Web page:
Great, evocative writing here, as in much of the rest of the book. The ghostly narrator of The Virgin Suicides, or at least his creator, Jeffrey Eugenides, has quite an imagination

But then again, the whole book seems like a huge POV stretch, in that the main protagonists are constantly observed from aside, never from within. Characters like a local drunk, Uncle Tucker, are relied on to spy from afar on the Lisbons and report their findings.

Given its overriding theme of decadence and romantic dreaming, “The Virgin Suicides” has something in common with “The Great Gatsby,” that classic great American novel. The romantic obsession with the Lisbon girls has begun fading even before their death, “no matter how religiously we [read “I”] meditated on them in our [my] most private moments, lying in bed beside two pillows belted together to simulate a human shape. We could no longer evoke with our inner ears the precise pitches and lilts of the Lisbon girls’ voices.”

The unnamed narrator is himself a kind of attenuated Gatsby. He never shows up in the flesh of the novel, but operates as a specter, hiding his presence in the fiction of the “we” narration. Like Gatsby, he is in love not with a person, but with his own fiction, with a dream of bygone times and idealized women.

The debutante party at the end of the book recalls the wild and frenetic gatherings at the Gatsby mansion, the conjuring up of glee in the midst of decay.

The air was polluted with a putrid swamp smell, so the O’Connors “came up with the ingenious solution of making the theme of their daughter Alice’s debutante party ‘Asphyxiation.’ Guests arrived in tuxedos and gas masks, evening gowns and astronaut helmets, and Mr. O’Connor himself wore a deep-sea diver’s suit, opening the glass face mask to guzzle his bourbon and water. At the party’s zenith, when Alice was rolled out in an artificial lung rented for the night from Henry Ford Hospital . . . . the rotting smell pervading the air seemed like a crowning touch of festive atmosphere.”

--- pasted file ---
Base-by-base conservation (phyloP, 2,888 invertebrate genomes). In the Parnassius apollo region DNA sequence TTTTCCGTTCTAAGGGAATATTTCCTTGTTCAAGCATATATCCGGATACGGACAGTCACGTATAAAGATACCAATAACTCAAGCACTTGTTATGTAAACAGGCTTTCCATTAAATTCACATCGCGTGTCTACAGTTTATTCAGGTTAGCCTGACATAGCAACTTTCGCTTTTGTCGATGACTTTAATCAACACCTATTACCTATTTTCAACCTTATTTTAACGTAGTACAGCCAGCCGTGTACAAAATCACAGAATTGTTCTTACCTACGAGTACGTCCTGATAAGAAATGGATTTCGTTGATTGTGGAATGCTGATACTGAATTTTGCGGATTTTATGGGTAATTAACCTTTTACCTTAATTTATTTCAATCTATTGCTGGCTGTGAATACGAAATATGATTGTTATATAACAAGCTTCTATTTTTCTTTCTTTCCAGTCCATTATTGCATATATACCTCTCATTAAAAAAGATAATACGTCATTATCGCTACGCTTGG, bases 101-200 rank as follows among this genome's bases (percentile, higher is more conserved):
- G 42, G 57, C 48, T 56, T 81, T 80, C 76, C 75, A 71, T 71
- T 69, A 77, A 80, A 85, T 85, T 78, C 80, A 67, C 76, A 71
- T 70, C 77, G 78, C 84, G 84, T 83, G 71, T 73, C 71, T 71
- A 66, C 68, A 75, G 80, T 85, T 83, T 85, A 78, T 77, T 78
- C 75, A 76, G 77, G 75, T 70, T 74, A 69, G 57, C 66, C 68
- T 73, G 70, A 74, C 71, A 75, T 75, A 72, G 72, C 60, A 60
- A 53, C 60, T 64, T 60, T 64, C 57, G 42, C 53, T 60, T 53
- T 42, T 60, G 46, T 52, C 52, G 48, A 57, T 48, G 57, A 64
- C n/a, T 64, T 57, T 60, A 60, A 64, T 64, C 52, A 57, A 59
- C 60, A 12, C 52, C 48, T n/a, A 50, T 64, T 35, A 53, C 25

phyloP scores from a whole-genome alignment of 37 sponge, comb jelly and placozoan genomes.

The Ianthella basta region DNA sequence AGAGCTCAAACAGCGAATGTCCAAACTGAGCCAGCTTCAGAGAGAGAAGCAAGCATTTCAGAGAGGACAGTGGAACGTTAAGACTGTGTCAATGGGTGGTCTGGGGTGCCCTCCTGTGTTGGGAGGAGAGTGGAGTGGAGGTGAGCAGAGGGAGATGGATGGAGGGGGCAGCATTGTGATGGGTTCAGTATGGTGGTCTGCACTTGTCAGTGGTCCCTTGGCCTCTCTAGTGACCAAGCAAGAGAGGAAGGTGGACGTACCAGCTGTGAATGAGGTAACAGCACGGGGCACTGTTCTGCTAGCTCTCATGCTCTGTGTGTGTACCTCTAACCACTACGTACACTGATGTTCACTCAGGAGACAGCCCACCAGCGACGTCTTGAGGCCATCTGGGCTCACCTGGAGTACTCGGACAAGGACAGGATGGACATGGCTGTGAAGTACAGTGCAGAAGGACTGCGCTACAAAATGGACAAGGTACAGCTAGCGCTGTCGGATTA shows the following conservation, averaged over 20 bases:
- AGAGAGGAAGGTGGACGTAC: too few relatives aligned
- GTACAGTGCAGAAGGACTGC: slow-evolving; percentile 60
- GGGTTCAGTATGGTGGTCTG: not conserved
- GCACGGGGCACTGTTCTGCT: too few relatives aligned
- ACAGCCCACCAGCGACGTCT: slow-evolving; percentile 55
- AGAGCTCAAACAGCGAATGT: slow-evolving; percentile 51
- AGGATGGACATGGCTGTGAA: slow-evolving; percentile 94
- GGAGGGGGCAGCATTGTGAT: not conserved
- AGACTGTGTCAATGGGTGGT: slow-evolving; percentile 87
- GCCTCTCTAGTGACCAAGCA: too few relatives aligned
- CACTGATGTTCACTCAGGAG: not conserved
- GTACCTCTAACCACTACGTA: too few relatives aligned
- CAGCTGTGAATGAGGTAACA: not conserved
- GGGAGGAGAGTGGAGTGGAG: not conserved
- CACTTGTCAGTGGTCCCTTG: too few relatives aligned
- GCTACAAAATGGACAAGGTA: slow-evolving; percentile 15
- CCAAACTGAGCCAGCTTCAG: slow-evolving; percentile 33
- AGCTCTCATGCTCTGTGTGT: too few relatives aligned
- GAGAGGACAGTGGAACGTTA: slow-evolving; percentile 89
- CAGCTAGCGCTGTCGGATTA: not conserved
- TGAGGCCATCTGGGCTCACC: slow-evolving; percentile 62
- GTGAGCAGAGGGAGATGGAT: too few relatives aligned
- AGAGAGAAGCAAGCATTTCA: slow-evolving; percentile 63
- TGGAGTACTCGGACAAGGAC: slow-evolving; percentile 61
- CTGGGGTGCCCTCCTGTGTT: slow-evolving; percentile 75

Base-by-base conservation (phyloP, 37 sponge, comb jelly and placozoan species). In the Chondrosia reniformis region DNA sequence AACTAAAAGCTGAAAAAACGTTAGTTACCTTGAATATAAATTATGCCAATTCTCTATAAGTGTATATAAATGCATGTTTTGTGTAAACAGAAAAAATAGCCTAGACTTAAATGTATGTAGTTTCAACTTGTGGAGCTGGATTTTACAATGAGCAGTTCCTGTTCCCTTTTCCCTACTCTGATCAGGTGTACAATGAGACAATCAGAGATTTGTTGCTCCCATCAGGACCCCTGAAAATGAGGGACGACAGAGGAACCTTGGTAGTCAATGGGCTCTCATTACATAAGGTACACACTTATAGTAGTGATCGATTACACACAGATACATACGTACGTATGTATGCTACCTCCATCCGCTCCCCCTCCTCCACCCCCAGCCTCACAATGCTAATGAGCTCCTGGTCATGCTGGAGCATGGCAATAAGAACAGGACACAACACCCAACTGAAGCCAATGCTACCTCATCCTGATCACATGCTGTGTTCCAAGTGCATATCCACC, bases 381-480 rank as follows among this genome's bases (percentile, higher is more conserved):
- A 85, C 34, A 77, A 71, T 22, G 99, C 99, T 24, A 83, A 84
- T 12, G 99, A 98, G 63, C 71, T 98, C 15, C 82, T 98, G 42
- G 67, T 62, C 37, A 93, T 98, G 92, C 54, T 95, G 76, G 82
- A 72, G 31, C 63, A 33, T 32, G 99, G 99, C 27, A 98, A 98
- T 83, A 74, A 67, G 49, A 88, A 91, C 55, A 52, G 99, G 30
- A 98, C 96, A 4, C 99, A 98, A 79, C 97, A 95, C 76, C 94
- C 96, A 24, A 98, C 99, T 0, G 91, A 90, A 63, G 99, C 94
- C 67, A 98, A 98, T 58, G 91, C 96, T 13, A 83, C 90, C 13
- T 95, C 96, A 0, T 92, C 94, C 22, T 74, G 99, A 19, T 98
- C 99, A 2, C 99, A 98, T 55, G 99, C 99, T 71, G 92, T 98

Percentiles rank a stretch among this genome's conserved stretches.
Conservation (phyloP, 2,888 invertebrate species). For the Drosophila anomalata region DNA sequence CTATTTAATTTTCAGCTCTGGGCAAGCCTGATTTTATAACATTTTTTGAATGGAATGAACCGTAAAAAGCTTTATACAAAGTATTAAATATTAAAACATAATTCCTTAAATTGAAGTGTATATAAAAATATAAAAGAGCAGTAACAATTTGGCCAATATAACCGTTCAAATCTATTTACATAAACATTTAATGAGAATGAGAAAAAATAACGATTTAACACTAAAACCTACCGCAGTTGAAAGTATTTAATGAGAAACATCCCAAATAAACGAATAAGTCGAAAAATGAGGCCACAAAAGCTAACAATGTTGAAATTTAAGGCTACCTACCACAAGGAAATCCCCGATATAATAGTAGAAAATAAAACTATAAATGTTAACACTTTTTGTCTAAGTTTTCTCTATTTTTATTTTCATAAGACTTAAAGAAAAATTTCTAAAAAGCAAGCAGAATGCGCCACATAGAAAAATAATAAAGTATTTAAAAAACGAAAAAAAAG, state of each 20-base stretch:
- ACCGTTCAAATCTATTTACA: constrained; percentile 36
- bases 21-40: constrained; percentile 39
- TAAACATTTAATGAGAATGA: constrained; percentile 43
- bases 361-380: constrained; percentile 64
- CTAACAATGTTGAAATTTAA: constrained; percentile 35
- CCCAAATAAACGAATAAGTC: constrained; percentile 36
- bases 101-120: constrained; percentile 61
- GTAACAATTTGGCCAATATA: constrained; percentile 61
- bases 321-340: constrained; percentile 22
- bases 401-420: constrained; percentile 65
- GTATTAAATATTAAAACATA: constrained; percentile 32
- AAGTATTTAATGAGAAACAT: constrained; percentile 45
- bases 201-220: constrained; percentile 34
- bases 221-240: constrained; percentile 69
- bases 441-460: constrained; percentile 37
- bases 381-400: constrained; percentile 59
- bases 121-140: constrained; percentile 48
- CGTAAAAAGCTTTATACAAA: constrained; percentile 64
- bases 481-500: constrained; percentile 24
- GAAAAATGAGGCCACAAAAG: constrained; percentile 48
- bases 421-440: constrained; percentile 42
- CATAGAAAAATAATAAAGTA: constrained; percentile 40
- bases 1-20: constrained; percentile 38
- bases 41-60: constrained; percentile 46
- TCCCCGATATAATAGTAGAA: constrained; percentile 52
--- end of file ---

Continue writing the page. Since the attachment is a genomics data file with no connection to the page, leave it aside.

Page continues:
The fish flies, of course, are in attendance at this Feast in the Midst of the Plague, as are the boy voyeur narrators, along with girls “who had never considered taking their own lives . . . . Drunk, and kissing us, or passing out in chairs, they were bound for college, husbands, child-rearing, unhappiness only dimly perceived—bound, in other words, for life.” For the American Dream.

At daybreak, leaving the party, the boy voyeurs see the EMS truck parked in front of the Lisbon house, “flashing its lights. They hadn’t bothered to use the siren.” They have come for the final suicide, Mary, who having failed once by sticking her head in the oven, succeeds this time with the help of sleeping pills, “dropped into the palm with the long, lying lifeline.”

U.R. Bowie, author of One Ton: The True and Heartrending Tale of a Fatboy’s Triumph